American Journal of Bioethics: Volume 17 Issue 5 - May 2017

Ethics, Refugees, and the President's Executive Order Nancy E. Kass

American Journal of Bioethics: Volume 17 Issue 5 - May 2017

Genetic Fingerprints and National Security Beau P. Sperry, Megan Allyse & Richard R. Sharp

American Journal of Bioethics: Volume 17 Issue 4 - Apr 2017

Psychiatric Genomics and Mental Health Treatment: Setting the Ethical Agenda Camillia Kong, Michael Dunn & Michael Parker

American Journal of Bioethics: Volume 16 Issue 11 - Nov 2016

Diagnosis by Documentary: Professional Responsibilities in Informal Encounters Alistair Wardrope & Markus Reuber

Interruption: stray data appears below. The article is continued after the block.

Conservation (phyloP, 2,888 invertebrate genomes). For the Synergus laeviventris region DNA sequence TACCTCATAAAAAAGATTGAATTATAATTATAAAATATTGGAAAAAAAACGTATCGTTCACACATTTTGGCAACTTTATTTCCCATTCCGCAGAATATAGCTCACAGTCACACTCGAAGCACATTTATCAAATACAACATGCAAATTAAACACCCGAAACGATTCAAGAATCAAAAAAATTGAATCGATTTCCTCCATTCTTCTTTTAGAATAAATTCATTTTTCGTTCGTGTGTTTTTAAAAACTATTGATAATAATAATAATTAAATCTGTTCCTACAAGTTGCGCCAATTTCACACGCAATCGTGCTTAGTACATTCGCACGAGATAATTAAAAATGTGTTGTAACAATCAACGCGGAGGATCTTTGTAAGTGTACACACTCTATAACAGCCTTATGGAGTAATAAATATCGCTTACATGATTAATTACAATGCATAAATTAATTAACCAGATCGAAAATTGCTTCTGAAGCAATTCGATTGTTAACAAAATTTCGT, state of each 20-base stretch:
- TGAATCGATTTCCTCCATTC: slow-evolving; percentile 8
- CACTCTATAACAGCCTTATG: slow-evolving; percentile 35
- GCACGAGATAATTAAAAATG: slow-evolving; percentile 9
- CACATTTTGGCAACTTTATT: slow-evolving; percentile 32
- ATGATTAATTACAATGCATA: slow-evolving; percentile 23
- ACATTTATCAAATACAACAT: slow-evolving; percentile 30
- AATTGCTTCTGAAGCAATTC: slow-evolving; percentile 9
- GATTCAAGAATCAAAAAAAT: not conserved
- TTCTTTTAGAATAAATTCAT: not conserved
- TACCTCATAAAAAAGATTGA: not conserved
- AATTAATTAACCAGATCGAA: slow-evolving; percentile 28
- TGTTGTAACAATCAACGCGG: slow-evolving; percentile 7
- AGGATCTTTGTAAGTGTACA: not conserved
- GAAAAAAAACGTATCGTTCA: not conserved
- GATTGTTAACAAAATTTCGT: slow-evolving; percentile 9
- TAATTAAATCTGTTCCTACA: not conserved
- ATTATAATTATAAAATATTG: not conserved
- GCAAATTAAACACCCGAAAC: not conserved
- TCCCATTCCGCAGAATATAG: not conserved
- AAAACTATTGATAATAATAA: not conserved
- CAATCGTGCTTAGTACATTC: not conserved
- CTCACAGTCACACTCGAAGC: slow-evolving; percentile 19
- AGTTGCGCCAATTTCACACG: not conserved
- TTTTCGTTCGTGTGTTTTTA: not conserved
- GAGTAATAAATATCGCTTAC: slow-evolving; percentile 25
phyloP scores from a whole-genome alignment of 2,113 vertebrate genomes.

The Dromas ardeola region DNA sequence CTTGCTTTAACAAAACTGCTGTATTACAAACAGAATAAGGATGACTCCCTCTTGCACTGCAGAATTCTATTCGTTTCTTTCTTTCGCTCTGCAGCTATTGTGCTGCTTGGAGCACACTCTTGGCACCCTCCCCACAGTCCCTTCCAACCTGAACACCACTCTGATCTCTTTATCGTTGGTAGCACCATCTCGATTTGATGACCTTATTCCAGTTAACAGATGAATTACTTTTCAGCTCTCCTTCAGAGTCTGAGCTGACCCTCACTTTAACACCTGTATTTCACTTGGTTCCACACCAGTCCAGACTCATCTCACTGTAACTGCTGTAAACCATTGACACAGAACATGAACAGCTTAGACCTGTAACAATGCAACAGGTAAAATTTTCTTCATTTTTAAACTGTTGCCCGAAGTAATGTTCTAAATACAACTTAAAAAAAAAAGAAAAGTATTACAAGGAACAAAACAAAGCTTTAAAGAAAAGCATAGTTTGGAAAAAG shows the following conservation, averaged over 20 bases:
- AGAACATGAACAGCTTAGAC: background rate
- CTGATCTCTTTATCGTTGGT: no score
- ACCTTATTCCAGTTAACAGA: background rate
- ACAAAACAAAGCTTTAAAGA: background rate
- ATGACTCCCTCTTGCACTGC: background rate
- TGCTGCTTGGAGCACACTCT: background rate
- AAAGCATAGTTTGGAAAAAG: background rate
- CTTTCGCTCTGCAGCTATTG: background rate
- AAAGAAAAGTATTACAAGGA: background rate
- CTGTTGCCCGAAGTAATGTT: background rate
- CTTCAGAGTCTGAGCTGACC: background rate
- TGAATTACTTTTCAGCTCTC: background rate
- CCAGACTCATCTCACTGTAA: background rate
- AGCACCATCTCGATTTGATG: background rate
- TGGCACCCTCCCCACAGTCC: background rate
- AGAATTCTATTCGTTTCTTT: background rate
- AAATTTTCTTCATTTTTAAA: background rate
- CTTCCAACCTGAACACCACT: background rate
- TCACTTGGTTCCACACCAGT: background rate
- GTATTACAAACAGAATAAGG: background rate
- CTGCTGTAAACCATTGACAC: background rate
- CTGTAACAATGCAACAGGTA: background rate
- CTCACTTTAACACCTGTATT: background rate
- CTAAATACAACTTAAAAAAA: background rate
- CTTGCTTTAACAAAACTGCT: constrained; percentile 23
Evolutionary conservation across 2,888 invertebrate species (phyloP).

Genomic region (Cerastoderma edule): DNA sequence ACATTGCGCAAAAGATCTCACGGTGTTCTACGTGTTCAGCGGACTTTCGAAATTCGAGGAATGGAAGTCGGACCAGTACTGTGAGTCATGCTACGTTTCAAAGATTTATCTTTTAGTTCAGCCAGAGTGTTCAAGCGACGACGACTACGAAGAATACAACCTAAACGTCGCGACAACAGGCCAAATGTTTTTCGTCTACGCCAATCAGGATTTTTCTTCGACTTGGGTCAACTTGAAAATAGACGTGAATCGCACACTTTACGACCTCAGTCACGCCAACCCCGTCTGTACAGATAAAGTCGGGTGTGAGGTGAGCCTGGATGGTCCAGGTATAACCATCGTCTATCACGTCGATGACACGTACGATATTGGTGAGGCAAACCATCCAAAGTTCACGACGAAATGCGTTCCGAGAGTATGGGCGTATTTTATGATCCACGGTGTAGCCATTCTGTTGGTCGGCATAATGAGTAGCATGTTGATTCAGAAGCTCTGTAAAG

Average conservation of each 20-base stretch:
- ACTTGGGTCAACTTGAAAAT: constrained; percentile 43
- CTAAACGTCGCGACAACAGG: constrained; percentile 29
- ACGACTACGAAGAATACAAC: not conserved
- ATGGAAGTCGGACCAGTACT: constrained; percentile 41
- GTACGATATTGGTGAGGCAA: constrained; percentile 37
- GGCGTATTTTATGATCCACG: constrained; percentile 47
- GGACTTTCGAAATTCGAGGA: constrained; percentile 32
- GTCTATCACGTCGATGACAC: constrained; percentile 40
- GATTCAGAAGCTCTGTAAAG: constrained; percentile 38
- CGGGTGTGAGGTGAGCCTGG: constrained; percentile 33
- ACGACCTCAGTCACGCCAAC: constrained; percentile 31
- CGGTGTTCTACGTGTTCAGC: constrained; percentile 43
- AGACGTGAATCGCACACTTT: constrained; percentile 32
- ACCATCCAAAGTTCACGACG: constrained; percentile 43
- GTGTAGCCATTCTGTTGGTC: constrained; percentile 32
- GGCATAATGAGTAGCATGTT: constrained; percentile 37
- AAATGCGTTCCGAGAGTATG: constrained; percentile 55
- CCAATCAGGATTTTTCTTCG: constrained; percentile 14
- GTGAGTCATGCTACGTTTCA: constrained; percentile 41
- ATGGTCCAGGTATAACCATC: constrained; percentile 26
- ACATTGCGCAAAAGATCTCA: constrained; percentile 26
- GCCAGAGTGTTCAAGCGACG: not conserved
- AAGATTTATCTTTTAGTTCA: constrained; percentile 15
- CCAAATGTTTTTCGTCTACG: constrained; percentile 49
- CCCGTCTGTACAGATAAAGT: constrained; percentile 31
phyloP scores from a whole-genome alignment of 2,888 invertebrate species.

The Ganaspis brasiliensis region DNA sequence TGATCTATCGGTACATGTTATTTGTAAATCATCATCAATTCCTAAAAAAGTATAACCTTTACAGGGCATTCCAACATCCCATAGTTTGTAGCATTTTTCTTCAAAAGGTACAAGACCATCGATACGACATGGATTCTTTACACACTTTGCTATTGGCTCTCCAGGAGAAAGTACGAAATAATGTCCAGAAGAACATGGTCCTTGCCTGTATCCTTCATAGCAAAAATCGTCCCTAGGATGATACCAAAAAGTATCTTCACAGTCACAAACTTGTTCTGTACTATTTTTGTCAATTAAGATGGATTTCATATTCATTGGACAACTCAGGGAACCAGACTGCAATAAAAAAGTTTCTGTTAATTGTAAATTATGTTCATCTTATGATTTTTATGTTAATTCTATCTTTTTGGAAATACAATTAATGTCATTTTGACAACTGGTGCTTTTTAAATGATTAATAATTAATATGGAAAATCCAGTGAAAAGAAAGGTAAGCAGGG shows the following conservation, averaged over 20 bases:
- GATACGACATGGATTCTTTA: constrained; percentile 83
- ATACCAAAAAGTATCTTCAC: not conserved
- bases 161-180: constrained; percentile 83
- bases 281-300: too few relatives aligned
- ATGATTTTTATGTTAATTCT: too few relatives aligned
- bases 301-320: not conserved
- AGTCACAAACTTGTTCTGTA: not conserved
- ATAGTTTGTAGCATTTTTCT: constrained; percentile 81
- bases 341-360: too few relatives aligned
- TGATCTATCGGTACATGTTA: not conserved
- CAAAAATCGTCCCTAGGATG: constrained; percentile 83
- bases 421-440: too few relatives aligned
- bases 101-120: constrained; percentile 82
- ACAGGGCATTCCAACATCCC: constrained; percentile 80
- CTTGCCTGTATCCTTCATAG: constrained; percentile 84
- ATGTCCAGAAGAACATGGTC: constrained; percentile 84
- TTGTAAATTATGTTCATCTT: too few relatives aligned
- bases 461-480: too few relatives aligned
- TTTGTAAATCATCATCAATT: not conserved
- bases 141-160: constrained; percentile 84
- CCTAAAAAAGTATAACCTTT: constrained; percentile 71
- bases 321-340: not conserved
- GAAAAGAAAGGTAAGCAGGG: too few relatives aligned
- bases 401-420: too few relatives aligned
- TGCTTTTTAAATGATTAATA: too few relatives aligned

AJOB Primary Research: Volume 7 Issue 3 - Jul 2016

Promoting equity through health systems research in low- and middle-income countries: Practices of researchers Bridget Pratt, Katharine A. Allen & Adnan A. Hyder

American Journal of Bioethics: Volume 16 Issue 6 - Jun 2016

Not Just “Study Drugs” for the Rich: Stimulants as Moral Tools for Creating Opportunities for Socially Disadvantaged Students Keisha Shantel Ray

News (21)

May 3, 2018 4:36 pm

Iowa lawmakers pass the nation's most restrictive abortion ban -- as soon as a fetal heartbeat is detected (CNN)

The Republican-led legislature in Iowa has passed a bill that, if signed into law, will become the nation’s most restrictive abortion ban: It forbids doctors from performing the procedure after a fetal heartbeat is detected. In many cases, that can happen as early as six weeks into a pregnancy, before many women even know they’re expecting.